But all the stimulus money, line by line, tagged in XBRL at the lowest level will not change the simple fact that the next crisis is not about the data, it is about the decision making that says "Its different this time". So lets make the case for XBRL on the basis of what it will do, improve efficiency and effectiveness, not avert or limit the impact of the next crisis. That is not a data issue, and is a political issue.

Detailed data does not make political courage.

21 January 2010

The SEC talks Climate Change: 27 January 2010

Yesterday in the notice of upcoming meetings, the SEC (Securities and Exchange Commission, the US regulator of listed companies) announced that they would be talking Climate Change. Well, actually they said they would be talking about two items, and Climate Change came in second.

The SEC says that:

Item 2: The Commission will consider a recommendation to publish an interpretive release to provide guidance to public companies regarding the Commission's current disclosure requirements concerning matters relating to climate change.

This could be very big news, or it could be very bad news. No question that the results of this meeting will be seen as good by some and very bad by others. The notice can be found here:

My hope is that they will determine that indeed Climate Change does rise to the standard of a "known trend" that will have a direct impact on businesses, and therefore companies will be required to specifically comment in their Management Discussion and Analysis (under Reg S-K).I believe that Reg S-K already provides adequate justification to require such reporting, and have written such before. A detailed discussion can be found here.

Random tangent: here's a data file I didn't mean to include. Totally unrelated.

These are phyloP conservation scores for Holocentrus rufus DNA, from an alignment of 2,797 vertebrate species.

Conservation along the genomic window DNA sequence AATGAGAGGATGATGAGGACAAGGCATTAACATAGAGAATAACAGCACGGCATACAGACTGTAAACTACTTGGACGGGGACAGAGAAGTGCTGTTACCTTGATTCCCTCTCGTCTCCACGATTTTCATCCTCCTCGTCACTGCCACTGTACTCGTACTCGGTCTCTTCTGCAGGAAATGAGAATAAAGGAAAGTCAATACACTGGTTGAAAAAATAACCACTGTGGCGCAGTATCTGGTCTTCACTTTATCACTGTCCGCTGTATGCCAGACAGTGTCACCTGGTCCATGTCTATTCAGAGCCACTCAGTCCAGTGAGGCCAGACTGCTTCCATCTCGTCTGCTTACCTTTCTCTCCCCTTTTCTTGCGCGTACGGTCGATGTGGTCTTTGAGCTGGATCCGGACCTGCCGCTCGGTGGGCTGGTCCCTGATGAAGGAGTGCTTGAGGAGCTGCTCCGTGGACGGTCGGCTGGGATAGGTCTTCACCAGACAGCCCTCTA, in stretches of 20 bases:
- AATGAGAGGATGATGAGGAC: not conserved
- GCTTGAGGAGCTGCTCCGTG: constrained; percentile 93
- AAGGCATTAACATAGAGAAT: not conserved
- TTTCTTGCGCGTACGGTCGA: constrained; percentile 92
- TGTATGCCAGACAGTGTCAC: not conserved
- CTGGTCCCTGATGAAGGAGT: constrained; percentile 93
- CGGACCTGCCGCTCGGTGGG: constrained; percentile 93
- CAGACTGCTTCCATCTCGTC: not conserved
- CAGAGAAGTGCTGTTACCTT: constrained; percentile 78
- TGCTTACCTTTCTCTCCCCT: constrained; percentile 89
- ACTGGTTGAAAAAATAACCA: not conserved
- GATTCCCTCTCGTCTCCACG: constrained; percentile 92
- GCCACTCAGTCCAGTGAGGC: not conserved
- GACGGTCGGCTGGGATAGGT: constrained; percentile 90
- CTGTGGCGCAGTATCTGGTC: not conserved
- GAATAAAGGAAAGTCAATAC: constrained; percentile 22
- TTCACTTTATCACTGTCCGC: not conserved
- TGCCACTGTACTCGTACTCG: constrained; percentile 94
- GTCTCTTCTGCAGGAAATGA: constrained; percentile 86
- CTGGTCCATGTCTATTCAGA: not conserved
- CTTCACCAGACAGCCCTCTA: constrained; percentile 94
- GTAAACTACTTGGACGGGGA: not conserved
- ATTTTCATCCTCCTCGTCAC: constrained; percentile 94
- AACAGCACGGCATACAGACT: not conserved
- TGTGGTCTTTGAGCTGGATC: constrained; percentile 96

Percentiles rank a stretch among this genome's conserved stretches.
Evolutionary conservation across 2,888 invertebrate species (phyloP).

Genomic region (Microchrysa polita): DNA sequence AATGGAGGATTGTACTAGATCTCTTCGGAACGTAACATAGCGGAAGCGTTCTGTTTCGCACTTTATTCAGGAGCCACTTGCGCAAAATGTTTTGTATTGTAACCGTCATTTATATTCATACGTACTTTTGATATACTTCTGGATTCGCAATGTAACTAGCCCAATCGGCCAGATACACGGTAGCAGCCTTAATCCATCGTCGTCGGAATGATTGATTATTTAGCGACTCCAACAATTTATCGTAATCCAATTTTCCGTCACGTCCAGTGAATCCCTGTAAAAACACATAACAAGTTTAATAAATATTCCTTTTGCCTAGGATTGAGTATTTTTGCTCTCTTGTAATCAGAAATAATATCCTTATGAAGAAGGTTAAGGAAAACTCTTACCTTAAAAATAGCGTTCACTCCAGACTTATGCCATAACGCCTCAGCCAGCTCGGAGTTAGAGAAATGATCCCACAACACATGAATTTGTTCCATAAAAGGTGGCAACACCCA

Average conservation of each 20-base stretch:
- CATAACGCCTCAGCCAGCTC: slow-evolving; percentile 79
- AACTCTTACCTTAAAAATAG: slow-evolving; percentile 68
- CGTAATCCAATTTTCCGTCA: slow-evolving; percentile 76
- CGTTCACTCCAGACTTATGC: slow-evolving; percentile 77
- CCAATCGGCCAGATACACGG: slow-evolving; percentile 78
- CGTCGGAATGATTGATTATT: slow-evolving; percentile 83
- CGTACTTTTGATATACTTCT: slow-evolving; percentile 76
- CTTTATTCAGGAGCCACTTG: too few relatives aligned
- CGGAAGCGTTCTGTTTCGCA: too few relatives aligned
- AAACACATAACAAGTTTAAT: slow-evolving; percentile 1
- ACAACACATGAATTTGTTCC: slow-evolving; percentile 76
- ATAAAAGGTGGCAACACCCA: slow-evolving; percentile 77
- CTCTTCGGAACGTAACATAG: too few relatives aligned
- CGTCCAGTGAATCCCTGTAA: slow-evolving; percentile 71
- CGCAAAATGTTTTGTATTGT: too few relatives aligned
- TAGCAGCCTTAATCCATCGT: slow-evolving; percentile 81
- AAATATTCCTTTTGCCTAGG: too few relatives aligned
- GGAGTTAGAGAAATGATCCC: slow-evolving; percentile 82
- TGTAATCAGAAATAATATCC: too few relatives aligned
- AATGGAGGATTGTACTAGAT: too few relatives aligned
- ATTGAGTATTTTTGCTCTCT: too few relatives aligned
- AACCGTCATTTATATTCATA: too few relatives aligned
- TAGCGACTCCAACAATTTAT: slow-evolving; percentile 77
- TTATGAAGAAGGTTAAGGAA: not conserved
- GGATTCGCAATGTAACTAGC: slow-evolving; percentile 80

So, I'm looking forward to next week with anticipation.

19 January 2010

More on Estimated Costs for XBRL tagging

The SEC's original estimate (here: http://www.sec.gov/rules/final/2009/33-9002fr.pdf, pages 6804/6805) of 125 hours for the face financials seems well in line with the results in the survey. The interesting thing is that the SEC estimates were based on actual participants in the Voluntary Filing Program. So it appears that when the SEC relies on the experience of real companies to estimate the costs, they got it pretty close (the time effort at least).

Unfortunately the SEC has, some years ago, made at least one serious error in cost estimates, but we'll get to that in a moment. There was no VFP for detailed tagged footnotes, as no taxonomy existed for the footnotes. The SEC's estimate was that it would required an additional 70 hours for tagging footnotes, at $250/hr for an estimated total of $17,500. The SEC has been very generous in their potential range of costs.